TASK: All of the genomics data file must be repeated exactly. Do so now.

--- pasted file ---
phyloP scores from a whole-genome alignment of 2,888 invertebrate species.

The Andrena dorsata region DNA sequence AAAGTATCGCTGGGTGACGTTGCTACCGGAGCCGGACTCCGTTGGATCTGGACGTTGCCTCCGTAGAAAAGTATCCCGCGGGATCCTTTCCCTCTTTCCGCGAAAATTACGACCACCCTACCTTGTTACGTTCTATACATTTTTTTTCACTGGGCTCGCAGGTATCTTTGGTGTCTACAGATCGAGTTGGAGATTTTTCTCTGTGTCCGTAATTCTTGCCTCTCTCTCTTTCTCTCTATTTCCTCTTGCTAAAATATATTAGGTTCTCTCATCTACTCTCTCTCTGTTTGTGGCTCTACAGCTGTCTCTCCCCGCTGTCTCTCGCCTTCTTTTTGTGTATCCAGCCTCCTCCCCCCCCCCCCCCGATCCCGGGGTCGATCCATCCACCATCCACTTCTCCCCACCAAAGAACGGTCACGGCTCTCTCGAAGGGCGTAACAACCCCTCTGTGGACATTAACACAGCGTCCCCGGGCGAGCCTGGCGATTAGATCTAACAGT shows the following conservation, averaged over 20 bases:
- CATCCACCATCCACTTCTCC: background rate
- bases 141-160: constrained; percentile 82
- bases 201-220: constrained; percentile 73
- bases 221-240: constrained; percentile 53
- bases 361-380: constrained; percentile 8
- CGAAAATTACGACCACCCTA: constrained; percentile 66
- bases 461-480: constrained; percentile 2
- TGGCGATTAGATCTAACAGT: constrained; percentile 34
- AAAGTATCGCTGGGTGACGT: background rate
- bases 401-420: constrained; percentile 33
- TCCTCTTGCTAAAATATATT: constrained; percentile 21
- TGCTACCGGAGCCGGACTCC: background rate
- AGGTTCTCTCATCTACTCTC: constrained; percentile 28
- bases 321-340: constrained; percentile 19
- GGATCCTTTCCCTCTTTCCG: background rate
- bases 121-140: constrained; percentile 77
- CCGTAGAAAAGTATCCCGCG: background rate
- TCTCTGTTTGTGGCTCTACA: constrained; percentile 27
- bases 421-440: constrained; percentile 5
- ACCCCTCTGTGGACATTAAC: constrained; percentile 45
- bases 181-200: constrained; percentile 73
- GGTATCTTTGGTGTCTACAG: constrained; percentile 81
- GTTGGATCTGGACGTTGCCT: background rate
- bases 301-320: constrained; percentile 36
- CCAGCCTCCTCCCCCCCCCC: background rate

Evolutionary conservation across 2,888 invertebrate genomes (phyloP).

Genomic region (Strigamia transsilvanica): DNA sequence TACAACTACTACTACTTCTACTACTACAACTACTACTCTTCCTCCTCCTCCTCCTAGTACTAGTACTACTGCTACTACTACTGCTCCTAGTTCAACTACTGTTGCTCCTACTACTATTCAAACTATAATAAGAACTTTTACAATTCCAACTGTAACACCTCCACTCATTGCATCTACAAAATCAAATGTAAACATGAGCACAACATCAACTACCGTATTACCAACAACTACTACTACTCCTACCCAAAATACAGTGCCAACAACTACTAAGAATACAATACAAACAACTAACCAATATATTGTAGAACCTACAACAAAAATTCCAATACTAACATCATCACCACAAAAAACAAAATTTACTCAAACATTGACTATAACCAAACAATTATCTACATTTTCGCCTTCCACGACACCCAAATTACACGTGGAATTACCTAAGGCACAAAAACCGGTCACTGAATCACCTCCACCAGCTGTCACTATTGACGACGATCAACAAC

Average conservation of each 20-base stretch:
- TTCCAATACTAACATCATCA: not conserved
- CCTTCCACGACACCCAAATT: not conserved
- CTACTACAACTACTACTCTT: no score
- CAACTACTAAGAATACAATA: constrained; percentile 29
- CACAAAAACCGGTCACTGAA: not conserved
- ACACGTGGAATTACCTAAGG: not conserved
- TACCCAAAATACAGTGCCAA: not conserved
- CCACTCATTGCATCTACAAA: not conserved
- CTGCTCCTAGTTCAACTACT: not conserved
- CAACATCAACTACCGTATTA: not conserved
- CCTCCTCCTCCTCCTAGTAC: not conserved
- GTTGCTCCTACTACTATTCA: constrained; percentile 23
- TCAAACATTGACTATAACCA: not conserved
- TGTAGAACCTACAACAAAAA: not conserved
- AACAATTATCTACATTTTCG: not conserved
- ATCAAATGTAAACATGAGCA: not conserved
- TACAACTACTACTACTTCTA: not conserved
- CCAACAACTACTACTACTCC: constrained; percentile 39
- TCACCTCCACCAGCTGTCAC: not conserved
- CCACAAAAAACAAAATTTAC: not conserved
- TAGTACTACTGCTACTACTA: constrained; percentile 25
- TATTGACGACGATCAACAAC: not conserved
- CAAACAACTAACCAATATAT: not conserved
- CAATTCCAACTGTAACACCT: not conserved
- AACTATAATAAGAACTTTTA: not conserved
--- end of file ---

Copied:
phyloP scores from a whole-genome alignment of 2,888 invertebrate species.

The Andrena dorsata region DNA sequence AAAGTATCGCTGGGTGACGTTGCTACCGGAGCCGGACTCCGTTGGATCTGGACGTTGCCTCCGTAGAAAAGTATCCCGCGGGATCCTTTCCCTCTTTCCGCGAAAATTACGACCACCCTACCTTGTTACGTTCTATACATTTTTTTTCACTGGGCTCGCAGGTATCTTTGGTGTCTACAGATCGAGTTGGAGATTTTTCTCTGTGTCCGTAATTCTTGCCTCTCTCTCTTTCTCTCTATTTCCTCTTGCTAAAATATATTAGGTTCTCTCATCTACTCTCTCTCTGTTTGTGGCTCTACAGCTGTCTCTCCCCGCTGTCTCTCGCCTTCTTTTTGTGTATCCAGCCTCCTCCCCCCCCCCCCCCGATCCCGGGGTCGATCCATCCACCATCCACTTCTCCCCACCAAAGAACGGTCACGGCTCTCTCGAAGGGCGTAACAACCCCTCTGTGGACATTAACACAGCGTCCCCGGGCGAGCCTGGCGATTAGATCTAACAGT shows the following conservation, averaged over 20 bases:
- CATCCACCATCCACTTCTCC: background rate
- bases 141-160: constrained; percentile 82
- bases 201-220: constrained; percentile 73
- bases 221-240: constrained; percentile 53
- bases 361-380: constrained; percentile 8
- CGAAAATTACGACCACCCTA: constrained; percentile 66
- bases 461-480: constrained; percentile 2
- TGGCGATTAGATCTAACAGT: constrained; percentile 34
- AAAGTATCGCTGGGTGACGT: background rate
- bases 401-420: constrained; percentile 33
- TCCTCTTGCTAAAATATATT: constrained; percentile 21
- TGCTACCGGAGCCGGACTCC: background rate
- AGGTTCTCTCATCTACTCTC: constrained; percentile 28
- bases 321-340: constrained; percentile 19
- GGATCCTTTCCCTCTTTCCG: background rate
- bases 121-140: constrained; percentile 77
- CCGTAGAAAAGTATCCCGCG: background rate
- TCTCTGTTTGTGGCTCTACA: constrained; percentile 27
- bases 421-440: constrained; percentile 5
- ACCCCTCTGTGGACATTAAC: constrained; percentile 45
- bases 181-200: constrained; percentile 73
- GGTATCTTTGGTGTCTACAG: constrained; percentile 81
- GTTGGATCTGGACGTTGCCT: background rate
- bases 301-320: constrained; percentile 36
- CCAGCCTCCTCCCCCCCCCC: background rate

Evolutionary conservation across 2,888 invertebrate genomes (phyloP).

Genomic region (Strigamia transsilvanica): DNA sequence TACAACTACTACTACTTCTACTACTACAACTACTACTCTTCCTCCTCCTCCTCCTAGTACTAGTACTACTGCTACTACTACTGCTCCTAGTTCAACTACTGTTGCTCCTACTACTATTCAAACTATAATAAGAACTTTTACAATTCCAACTGTAACACCTCCACTCATTGCATCTACAAAATCAAATGTAAACATGAGCACAACATCAACTACCGTATTACCAACAACTACTACTACTCCTACCCAAAATACAGTGCCAACAACTACTAAGAATACAATACAAACAACTAACCAATATATTGTAGAACCTACAACAAAAATTCCAATACTAACATCATCACCACAAAAAACAAAATTTACTCAAACATTGACTATAACCAAACAATTATCTACATTTTCGCCTTCCACGACACCCAAATTACACGTGGAATTACCTAAGGCACAAAAACCGGTCACTGAATCACCTCCACCAGCTGTCACTATTGACGACGATCAACAAC

Average conservation of each 20-base stretch:
- TTCCAATACTAACATCATCA: not conserved
- CCTTCCACGACACCCAAATT: not conserved
- CTACTACAACTACTACTCTT: no score
- CAACTACTAAGAATACAATA: constrained; percentile 29
- CACAAAAACCGGTCACTGAA: not conserved
- ACACGTGGAATTACCTAAGG: not conserved
- TACCCAAAATACAGTGCCAA: not conserved
- CCACTCATTGCATCTACAAA: not conserved
- CTGCTCCTAGTTCAACTACT: not conserved
- CAACATCAACTACCGTATTA: not conserved
- CCTCCTCCTCCTCCTAGTAC: not conserved
- GTTGCTCCTACTACTATTCA: constrained; percentile 23
- TCAAACATTGACTATAACCA: not conserved
- TGTAGAACCTACAACAAAAA: not conserved
- AACAATTATCTACATTTTCG: not conserved
- ATCAAATGTAAACATGAGCA: not conserved
- TACAACTACTACTACTTCTA: not conserved
- CCAACAACTACTACTACTCC: constrained; percentile 39
- TCACCTCCACCAGCTGTCAC: not conserved
- CCACAAAAAACAAAATTTAC: not conserved
- TAGTACTACTGCTACTACTA: constrained; percentile 25
- TATTGACGACGATCAACAAC: not conserved
- CAAACAACTAACCAATATAT: not conserved
- CAATTCCAACTGTAACACCT: not conserved
- AACTATAATAAGAACTTTTA: not conserved